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State Climatologist Concerned About Moisture Next Spring

SDPB File Photo

State climatologists and hydrologists are concerned looking ahead to next spring.

As the soil begins to freeze, it’s saturated in many parts of the state.

Laura Edwards is the state climatologist with SDSU. She says even with average snowfall, the soil has little to no capacity to take up extra moisture.

“That moisture essentially locks in there, it freezes in the soil,” Edwards says. “You don’t lose it until the soils thaw again in the spring. You don’t have any capacity in the soil to take up the moisture that you might get from rain or snow melt runoff in the spring, until the soils thaw out.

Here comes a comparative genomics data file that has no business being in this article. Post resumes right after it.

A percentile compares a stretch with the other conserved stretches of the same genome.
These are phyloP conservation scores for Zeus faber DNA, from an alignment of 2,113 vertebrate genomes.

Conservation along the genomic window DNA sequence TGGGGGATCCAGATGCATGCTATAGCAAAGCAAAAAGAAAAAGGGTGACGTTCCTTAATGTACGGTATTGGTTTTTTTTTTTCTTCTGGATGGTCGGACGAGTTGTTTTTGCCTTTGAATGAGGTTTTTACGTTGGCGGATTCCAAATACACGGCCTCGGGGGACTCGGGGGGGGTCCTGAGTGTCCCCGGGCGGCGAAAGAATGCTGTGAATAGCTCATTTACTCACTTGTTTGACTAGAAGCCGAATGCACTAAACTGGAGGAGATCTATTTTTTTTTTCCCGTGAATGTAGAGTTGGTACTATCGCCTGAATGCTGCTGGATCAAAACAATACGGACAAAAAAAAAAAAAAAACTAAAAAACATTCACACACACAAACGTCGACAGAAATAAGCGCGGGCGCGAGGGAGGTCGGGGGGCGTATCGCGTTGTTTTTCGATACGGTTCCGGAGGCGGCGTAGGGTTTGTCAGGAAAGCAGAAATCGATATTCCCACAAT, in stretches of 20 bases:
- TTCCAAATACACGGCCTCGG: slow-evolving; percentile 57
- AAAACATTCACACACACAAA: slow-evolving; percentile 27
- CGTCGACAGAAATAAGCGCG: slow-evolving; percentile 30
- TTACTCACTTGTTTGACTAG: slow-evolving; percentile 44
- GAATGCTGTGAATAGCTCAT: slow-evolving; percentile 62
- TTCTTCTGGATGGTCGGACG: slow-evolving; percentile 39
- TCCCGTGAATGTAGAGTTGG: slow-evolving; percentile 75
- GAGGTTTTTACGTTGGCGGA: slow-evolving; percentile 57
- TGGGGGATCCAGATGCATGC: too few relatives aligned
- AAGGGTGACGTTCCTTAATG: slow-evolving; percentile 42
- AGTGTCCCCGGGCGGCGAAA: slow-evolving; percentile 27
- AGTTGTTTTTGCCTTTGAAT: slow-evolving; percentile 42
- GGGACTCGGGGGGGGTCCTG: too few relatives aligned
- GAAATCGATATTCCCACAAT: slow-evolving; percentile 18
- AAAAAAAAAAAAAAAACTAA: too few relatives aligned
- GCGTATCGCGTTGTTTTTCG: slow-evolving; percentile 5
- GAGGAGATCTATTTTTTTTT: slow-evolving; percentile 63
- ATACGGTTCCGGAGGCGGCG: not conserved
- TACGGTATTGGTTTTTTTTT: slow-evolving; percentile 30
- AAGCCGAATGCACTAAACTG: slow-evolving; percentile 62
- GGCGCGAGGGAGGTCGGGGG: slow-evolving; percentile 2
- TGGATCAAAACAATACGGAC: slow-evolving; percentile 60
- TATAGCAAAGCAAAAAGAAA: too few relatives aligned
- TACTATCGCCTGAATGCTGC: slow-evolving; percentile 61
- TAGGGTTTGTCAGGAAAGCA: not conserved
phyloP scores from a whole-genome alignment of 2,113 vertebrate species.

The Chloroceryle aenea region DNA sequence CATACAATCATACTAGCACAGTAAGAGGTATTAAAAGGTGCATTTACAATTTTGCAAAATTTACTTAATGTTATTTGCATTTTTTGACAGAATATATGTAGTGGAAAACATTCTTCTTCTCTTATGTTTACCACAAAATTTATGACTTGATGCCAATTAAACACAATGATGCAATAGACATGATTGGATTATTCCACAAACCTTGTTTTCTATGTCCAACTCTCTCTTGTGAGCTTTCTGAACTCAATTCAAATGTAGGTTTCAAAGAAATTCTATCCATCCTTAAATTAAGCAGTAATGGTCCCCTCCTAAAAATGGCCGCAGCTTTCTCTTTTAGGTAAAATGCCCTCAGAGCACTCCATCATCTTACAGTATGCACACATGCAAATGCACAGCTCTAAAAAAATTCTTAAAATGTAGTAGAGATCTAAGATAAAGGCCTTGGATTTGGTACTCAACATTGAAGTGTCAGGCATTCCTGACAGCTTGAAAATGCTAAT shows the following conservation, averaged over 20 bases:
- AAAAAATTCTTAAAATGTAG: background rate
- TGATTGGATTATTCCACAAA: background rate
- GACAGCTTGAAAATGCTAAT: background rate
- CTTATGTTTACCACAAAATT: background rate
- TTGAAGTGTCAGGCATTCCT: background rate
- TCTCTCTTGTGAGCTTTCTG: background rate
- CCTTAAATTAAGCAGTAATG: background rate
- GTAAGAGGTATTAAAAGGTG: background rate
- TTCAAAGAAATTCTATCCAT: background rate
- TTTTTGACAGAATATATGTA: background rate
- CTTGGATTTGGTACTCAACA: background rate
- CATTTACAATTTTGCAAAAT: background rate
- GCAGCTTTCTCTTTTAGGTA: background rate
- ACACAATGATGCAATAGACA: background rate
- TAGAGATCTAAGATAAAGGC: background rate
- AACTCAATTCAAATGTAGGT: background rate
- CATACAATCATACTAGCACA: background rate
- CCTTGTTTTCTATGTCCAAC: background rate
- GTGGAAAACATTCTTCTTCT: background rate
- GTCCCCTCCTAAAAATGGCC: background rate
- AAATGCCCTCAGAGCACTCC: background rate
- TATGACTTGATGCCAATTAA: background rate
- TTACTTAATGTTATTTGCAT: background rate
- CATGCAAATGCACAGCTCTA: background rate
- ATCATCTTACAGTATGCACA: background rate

Edwards says the state will see runoff as soon as snow starts to melt.

She says long term predictions call for cooler to average temperatures and plenty of moisture over the winter and into next spring -  the same as earlier this year.